Atlanta Shakespeare Company visits local schools

Thu, 08/24/2006 - 12:45pm
By: Michael Boylan

Brush up on your Shakespeare

For many high school students, their relationship with William Shakespeare is a love him or hate him type of affair. The Atlanta Shakespeare Company is wooing more students to the love side, or at the very least, the like and understand better side with a workshop that will visit all five county high schools over the next five weeks.

Two full time employees of the company and four apprentices will spend a week at each school. They will work with the students from the various grades, introducing them to the plot and characters of one of Shakespeare’s plays and will have them perform short selections from the play to their fellow classmates at the end of class. Each student gets introduced to the Elizabethan language and reading it aloud. After all the participating classes get their turn with the company, the group will put up their set and stage productions of both shows that the students worked with for the school. There will also be evening performances open to the public, giving local residents a taste of Atlanta theater for a discounted rate in their own backyard.

The education project from the Atlanta Shakespeare Company, which is based out of the Atlanta Shakespeare Tavern located just south of the Fox Theatre, started roughly six years ago. Headed up by Laura Cole, the department has offered daytime productions for schools taking field trips, but the project hit the road last year after the gas crunch forced some schools to cancel field trips.

“Sandy Creek called us last year and told us they wouldn’t be able to take their kids up to see “Julius Caesar,” Cole recalled. “They asked us if we could come to them. We did and it was so successful and well received that Sandy Creek introduced the idea to the district and now here we are, visiting all five schools over the next few weeks.”

The group brings a U-Haul with their costumes and their Elizabethan era Playhouse set. They are pros at putting it together and often allow the school’s drama clubs visit and see how it is done. Cole stated that the company can stage one of five Shakespeare shows at a time and they let the school’s view the list and choose based on what they are working with. The shows that will be presented during their stay in Fayette County will be “A Midsummer Night’s Dream,” and “MacBeth,” which they teach the students to refer to as “McB” or “The Scottish Play,” so as not to bring a curse down upon the theater.
The benefits of the program range from better comprehension of Shakespearean language and supporting what they are learning in the classroom about the play to speaking in public and seeing the play as a performance and not just a piece of literature. The shows that are open to the public will also serve as fundraisers for the school’s english and/or drama departments with 20 percent of ticket sales and all of the proceeds from concessions going to those organizations.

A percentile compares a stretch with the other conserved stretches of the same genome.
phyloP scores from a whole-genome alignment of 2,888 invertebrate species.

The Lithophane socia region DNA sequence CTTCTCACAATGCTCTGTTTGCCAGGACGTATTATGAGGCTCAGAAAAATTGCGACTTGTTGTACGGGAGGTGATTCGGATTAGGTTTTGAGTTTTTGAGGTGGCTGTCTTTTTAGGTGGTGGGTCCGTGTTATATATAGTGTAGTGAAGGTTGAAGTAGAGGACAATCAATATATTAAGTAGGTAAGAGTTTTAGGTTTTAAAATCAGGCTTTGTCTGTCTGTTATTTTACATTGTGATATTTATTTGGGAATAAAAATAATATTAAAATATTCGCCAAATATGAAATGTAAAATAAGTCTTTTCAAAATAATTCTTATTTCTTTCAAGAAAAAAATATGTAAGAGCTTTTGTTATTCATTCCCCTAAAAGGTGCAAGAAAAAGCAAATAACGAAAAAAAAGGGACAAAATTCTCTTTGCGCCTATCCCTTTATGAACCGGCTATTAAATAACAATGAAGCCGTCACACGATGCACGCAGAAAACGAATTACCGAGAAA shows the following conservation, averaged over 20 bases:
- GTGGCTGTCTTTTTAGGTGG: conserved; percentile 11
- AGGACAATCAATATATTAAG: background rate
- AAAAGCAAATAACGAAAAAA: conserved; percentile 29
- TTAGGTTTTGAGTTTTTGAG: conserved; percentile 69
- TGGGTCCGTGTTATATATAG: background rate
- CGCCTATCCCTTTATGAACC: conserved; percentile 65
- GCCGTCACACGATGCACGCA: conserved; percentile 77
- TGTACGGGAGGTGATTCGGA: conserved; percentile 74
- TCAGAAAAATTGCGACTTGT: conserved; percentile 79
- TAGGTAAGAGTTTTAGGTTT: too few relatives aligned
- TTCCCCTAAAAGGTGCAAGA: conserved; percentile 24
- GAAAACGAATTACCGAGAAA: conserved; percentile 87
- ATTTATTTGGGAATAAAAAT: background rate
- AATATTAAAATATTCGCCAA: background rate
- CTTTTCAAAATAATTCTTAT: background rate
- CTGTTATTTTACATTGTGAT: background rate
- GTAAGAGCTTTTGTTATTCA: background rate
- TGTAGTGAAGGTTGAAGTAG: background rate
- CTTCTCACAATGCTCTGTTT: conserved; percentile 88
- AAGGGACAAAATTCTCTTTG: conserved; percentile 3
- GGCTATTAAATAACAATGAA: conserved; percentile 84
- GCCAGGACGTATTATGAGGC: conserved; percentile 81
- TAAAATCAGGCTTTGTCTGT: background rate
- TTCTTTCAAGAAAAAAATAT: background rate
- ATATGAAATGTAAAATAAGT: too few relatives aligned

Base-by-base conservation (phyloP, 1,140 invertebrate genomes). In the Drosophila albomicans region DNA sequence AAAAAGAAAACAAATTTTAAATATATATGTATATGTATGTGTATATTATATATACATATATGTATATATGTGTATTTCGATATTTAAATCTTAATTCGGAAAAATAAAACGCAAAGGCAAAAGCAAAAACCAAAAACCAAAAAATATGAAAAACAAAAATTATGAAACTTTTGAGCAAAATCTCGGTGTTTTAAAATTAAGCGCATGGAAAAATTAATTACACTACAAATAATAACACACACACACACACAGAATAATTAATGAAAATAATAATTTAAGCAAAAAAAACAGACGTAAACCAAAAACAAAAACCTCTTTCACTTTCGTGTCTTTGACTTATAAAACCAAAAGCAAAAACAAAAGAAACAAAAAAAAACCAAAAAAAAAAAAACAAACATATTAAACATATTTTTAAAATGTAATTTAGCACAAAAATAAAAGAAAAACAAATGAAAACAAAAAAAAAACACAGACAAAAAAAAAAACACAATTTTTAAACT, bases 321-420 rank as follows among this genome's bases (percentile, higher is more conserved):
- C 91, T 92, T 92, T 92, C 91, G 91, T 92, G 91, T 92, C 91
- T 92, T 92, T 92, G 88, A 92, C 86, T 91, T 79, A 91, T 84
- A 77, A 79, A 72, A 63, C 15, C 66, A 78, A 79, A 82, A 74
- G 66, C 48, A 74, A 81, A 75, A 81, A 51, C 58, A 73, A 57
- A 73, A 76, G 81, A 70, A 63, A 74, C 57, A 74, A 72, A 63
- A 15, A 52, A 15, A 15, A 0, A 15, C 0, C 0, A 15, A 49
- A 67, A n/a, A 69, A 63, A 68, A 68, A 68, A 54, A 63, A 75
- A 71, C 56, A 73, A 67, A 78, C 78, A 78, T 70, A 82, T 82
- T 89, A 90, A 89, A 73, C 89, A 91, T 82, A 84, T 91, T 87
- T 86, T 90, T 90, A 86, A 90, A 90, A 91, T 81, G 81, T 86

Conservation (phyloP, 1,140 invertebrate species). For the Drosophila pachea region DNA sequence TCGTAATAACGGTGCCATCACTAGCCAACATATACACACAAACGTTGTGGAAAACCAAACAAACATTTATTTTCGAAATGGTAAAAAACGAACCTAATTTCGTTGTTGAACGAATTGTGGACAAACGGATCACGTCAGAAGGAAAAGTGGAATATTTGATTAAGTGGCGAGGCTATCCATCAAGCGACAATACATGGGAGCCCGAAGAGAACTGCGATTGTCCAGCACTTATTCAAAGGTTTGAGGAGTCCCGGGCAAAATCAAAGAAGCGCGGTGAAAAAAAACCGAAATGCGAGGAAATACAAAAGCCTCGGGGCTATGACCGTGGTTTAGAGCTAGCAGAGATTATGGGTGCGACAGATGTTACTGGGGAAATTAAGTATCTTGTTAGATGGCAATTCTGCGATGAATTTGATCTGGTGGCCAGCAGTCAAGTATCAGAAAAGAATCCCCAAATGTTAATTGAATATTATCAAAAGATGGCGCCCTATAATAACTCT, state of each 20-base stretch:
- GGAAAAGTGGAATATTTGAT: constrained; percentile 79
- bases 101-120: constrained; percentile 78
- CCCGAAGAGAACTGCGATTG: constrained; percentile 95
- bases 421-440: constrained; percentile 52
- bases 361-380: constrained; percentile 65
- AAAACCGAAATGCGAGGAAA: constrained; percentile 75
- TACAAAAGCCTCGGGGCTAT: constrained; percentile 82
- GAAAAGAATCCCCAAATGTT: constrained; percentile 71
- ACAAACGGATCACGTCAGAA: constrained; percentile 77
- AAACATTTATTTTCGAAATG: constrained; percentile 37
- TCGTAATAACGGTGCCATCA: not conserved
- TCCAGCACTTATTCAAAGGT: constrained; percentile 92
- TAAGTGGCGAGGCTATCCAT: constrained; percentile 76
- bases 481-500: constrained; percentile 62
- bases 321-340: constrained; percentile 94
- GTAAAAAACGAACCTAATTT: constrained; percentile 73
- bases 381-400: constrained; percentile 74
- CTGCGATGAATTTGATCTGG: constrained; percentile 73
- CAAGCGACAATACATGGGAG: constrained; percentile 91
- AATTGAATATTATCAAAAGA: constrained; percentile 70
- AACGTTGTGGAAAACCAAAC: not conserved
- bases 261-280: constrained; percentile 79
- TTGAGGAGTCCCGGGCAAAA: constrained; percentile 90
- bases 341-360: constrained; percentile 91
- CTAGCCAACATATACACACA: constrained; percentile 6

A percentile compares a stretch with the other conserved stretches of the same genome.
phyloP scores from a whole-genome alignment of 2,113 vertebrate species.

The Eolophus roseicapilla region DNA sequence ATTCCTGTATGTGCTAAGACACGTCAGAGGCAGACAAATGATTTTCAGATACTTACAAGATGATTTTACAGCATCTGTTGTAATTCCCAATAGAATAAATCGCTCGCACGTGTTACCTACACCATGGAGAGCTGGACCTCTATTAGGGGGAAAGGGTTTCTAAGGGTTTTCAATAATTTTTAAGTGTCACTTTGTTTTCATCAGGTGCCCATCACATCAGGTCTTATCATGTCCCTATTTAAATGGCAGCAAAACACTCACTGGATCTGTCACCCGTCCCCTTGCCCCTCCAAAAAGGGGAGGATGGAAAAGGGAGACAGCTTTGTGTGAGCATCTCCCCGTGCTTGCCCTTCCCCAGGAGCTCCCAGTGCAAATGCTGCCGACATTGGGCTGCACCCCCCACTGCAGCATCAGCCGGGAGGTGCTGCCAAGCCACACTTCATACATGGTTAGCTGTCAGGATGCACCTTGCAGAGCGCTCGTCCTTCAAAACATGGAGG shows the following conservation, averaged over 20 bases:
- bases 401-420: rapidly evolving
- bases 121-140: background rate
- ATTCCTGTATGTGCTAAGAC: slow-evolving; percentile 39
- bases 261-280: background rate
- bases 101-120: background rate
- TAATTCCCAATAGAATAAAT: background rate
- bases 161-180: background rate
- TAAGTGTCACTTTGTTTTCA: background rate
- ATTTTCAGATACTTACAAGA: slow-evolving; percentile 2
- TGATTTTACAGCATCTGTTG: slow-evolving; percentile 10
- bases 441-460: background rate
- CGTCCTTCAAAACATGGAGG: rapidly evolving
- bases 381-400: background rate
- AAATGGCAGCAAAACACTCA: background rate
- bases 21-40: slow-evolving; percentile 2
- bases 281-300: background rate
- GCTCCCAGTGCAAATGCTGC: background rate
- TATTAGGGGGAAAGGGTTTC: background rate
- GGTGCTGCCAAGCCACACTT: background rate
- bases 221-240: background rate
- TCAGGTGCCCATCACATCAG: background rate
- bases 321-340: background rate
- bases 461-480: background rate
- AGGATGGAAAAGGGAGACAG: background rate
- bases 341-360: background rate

The workshop itself is very high energy and the students are encouraged to get involved and get loud very quickly. They start with some participatory games, including group insults, taken directly from one of the Shakespearean plays they are studying, being hurled at the groups that have split up to perform the scenes. For instance one group hurled this gem at one group, “ Whose horrible image doth unfix my hair and make my seated heart knock at my ribs.”

“One of the natural challenges in working with kids is that they can be naturally shy,” said Cole. “We ask them to get up and be loud and sometimes it feels like misbehavior.” Eventually most of the students get used to the volume and pacing of the exercises and are participating at full-tilt.

After the warm-ups, the groups split up and work with one of the actors from the Atlanta Shakespeare Company, deciding who they want to read what part and how they want to convey the message of each passage. One of the actors from the company will summarize what is going on in the play leading up to each passage so that within 15 minutes the class has a gist of the whole story and how each passage relates to it. There will also be some cross-curricular work with some of the schools, involving a math class studying marketing and accounting. Cole will address the class on how to market the shows to the community and operate the workshops as a business.

The Atlanta Shakespeare Tavern has recently remodeled the faced of their building to look like exterior of an Elizabethan playhouse, much like Shakespeare’s Globe Theatre. They will host an open house on Sept. 9 and will take the public on tour of the building, show off the costumes, props and sets and also demonstrate some of their stage combat techniques. The shows at the high school theaters will be a good introduction for people to the work of the Atlanta Shakespeare Company. The show dates are as follows:

A Midsummer Night’s Dream: Aug. 25 (Starr’s Mill), Aug. 31 (Fayette County), Sept. 7 (Whitewater), Sept. 14 (McIntosh) and Sept. 21 (Sandy Creek).

MacBeth: Aug. 26 (Starr’s Mill), Sept. 2 (Fayette County), Sept. 9 (Whitewater), Sept. 17 (McIntosh) and Sept. 23 (Sandy Creek).

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